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Early melanoma with halo eczema (Meyerson's phenomenon)


  • Karl Rodins, M.B.Ch.B., F.R.C.P.A. Lisa Byrom, B. Physio. Jim Muir, M.B.B.S., F.A.C.D.

  • Current places of work: Karl Rodins, Department of Dermatology, Mater Hospital, Brisbane. Lisa Byrom, Department of Dermatology, Mater Hospital, Brisbane. Jim Muir, Department of Dermatology, Mater Hospital and Belmont Specialist Centre, Brisbane.

Dr Karl Rodins, P.O. Box 2261 Graceville East 4075, Qld, Australia. Email:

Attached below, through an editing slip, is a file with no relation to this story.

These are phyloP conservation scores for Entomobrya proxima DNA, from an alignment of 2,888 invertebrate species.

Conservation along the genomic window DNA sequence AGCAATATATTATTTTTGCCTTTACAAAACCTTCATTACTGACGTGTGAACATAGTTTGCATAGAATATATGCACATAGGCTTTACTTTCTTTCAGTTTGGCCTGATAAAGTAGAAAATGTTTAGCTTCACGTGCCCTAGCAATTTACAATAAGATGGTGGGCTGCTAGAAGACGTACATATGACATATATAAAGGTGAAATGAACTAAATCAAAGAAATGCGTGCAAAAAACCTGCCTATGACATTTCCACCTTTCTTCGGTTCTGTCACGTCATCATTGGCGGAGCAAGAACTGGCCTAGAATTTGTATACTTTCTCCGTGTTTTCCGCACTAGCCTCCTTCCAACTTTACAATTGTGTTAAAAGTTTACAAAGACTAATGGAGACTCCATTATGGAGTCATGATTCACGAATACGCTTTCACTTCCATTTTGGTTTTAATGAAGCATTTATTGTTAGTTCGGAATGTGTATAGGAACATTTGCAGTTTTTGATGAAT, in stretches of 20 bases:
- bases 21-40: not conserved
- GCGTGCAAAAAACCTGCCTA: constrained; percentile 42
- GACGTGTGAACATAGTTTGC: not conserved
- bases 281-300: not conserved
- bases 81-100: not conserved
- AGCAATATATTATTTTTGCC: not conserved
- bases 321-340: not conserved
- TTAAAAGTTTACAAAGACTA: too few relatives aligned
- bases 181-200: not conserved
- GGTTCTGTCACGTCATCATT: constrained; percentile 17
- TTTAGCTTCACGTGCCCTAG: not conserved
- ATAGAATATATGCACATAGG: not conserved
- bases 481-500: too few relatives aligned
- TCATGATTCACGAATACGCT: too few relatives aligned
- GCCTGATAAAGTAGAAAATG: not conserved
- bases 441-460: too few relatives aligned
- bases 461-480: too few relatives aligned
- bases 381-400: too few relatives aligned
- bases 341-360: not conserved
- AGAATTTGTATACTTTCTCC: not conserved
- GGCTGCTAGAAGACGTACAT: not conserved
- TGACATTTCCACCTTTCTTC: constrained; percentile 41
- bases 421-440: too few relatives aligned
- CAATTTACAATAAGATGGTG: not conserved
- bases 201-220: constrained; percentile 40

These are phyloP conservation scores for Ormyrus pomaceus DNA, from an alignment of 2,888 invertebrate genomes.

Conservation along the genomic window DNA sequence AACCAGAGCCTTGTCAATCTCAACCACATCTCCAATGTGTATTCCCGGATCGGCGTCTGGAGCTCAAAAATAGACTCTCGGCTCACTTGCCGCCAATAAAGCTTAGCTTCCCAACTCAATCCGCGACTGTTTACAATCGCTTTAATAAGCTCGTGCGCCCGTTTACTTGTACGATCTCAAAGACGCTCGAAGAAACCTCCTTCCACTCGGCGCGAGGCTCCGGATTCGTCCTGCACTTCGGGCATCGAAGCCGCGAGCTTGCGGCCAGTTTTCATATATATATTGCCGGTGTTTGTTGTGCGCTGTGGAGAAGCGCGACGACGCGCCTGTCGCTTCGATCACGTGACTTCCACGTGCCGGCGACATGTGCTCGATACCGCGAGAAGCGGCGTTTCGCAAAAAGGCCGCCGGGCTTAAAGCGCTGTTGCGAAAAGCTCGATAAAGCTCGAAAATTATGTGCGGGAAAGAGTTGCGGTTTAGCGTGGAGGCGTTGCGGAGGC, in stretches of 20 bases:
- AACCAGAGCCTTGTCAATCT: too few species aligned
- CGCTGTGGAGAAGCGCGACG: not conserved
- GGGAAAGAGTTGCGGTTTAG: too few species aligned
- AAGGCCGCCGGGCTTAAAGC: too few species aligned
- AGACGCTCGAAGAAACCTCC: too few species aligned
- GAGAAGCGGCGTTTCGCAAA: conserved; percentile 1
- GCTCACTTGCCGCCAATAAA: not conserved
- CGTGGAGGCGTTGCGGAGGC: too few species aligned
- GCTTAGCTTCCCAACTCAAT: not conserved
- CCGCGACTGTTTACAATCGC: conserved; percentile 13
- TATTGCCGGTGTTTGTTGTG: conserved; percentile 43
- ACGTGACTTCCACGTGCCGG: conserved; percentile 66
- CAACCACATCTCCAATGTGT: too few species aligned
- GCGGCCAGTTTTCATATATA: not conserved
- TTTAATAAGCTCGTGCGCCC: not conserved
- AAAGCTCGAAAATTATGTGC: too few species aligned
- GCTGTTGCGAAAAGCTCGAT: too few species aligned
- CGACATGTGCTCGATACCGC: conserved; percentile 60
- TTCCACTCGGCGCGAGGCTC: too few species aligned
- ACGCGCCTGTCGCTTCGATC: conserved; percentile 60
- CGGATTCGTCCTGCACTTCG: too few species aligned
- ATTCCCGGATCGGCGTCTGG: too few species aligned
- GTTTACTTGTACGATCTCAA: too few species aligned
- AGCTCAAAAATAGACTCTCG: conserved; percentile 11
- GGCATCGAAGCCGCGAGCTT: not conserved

We present a case of a 49-year-old man who presented with a solitary atypical pigmented lesion with a surrounding halo of dermatitis. Dermoscopy showed a pigment network at the periphery with areas of scar-like depigmentation, negative pigment network and erythema. The lesion was treated preoperatively with a potent topical corticosteroid resulting in a reduction of inflammation. Histology showed an early Clark level 1 melanoma arising within a severely dysplastic compound melanocytic naevus. There was an adjacent perivascular chronic inflammatory cell infiltrate with occasional eosinophils. Minimal, though definite spongiosis with parakeratosis was also present. The scar was subsequently re-excised achieving appropriate excision margins for melanoma in situ. Six months later, there was recurrence of dermatitis at the scar with no evidence of recurrent melanoma. To our knowledge, melanoma with Meyerson phenomenon has not been reported in the literature. This case highlights that all lesions should be evaluated on clinical and dermoscopic grounds regardless of the presence or absence of eczema. Our case adds yet another entity that may display Meyerson phenomenon and consequently a halo of eczema cannot be considered a reassuring sign when evaluating melanocytic lesions.